After reading the announcements and hearing the presentation from Wurldtech and Shell at ICSJWG, I was eager to read the WIB document Process Control Domain Security Requirements for Vendors. My understanding going in was this document was going to provide Vendors with security requirement for development process and their control systems, and in the near term Wurldtech, and perhaps others, would certify Vendors as to meeting these requirements.
Let me start off with two positive comments. First, this document is a useful reference document for an owner/operator to use for developing a RFP, much like the MSISAC procurement language project. There are many useful security requirements for a project presented in a structured format with Shalls and Shoulds. Second, the idea of an asset owner or even better a group of asset owners using their procurement power to drive vendors to improve security is great. Vendors are a business and respond to customer demand. Part of the problem is control system owner/operators have not been demanding or even asking for security.
Unfortunately, my expectation from the public announcements, blog entries and presentations did not match reality. I expected that this document to form the basis for certification of a vendor’s security practices related to the development and delivery of a system. Owner/operators could then say we require all Vendors selling to us meet this certification for the Vendor and System. Vendors could get this certification for one or more systems and then use this certification as proof of some level of security practices for all clients and prospects. After reading the document, I don’t see how it could possibly be used for a Vendor or System certification. It could only be used for a specific project certification.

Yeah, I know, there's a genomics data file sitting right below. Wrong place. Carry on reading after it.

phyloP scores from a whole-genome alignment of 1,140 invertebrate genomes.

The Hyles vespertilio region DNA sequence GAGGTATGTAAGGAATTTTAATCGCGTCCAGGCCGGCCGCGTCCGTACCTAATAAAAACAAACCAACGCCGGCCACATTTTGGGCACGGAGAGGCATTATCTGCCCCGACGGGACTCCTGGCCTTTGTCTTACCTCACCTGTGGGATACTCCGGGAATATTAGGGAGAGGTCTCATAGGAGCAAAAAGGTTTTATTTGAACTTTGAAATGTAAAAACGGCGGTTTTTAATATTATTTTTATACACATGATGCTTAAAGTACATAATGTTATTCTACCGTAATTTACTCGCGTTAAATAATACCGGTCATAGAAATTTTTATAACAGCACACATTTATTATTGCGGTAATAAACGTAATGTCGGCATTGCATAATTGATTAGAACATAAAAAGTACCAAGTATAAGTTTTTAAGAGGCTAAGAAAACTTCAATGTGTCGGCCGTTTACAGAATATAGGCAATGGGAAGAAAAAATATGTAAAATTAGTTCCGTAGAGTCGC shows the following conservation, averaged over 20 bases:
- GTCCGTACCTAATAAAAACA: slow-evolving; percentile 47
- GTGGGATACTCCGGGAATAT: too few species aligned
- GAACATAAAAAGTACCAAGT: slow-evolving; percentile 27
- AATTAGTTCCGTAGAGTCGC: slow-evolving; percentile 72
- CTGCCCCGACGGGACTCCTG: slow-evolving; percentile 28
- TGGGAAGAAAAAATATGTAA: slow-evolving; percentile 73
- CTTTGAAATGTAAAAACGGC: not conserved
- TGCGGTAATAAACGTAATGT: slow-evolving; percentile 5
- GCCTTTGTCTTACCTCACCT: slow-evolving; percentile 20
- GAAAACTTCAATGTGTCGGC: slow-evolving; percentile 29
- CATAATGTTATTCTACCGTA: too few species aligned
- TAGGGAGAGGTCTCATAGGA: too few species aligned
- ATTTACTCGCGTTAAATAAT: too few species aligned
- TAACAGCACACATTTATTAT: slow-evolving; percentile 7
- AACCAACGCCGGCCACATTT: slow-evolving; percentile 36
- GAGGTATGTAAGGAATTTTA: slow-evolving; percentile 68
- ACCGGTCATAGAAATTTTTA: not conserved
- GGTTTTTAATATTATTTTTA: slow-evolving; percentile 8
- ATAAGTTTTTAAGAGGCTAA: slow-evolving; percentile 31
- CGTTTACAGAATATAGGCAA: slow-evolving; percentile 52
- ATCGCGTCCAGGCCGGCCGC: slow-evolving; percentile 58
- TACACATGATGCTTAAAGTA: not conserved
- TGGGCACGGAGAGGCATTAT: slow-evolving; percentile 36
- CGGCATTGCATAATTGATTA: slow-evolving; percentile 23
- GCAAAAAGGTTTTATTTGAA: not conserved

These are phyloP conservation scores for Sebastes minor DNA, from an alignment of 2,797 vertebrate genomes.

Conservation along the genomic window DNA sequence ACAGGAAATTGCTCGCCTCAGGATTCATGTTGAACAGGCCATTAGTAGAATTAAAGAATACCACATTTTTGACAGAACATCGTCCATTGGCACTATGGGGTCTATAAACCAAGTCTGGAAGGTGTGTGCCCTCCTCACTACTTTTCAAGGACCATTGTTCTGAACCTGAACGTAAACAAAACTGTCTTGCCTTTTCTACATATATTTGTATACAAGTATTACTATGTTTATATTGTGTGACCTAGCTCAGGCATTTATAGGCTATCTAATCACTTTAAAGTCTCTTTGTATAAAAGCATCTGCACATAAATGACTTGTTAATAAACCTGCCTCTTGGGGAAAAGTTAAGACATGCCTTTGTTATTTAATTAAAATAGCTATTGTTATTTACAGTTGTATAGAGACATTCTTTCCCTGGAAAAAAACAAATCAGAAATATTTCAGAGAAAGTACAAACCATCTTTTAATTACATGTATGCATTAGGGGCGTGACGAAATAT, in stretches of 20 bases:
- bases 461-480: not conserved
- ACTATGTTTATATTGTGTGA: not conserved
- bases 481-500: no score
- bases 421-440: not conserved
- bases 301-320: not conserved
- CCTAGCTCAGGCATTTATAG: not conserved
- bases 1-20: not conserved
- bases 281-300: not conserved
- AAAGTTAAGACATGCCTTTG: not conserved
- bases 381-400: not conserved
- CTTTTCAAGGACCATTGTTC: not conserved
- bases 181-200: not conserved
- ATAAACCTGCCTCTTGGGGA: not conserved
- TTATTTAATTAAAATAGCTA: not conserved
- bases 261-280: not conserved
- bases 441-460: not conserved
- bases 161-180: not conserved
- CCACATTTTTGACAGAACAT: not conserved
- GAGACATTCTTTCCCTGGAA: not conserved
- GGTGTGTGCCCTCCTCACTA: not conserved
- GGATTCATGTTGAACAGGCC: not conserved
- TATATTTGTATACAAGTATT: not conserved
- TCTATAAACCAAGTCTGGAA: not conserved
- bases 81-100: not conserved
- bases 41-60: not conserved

The main problem is the document is littered with requirements that require action by the “Principal”, the documents name for the owner/operator. How can a Vendor be certified to a requirement that requires a Principal action? Here are just a small number of examples.
2.2.3 The Vendor shall ensure that competent personnel are assigned to Principal’s projects. Vendor personnel shall complete training in PCD security measures, as specified by Principal, prior to being authorized access to the Principal’s PCD or PCAD. [Comment: Beyond the vagary of competent personnel, each Project will have different personnel, and each Principal specifies the training.]
2.2.4 Confidentiality agreements and user agreements to follow applicable standards and procedures shall be signed by all persons having access to the Principal’s PCD. [Comment: This is a project requirement]
8.2.1 All users other than operators and service groups shall have individual user names and passwords. Individual passwords shall not be divulged to other persons. [Comment: This is a Project Implementation requirement]
Section 9 Backup, Restore and Disaster Recovery has requirements that meet “the Principal’s backup and recovery plan”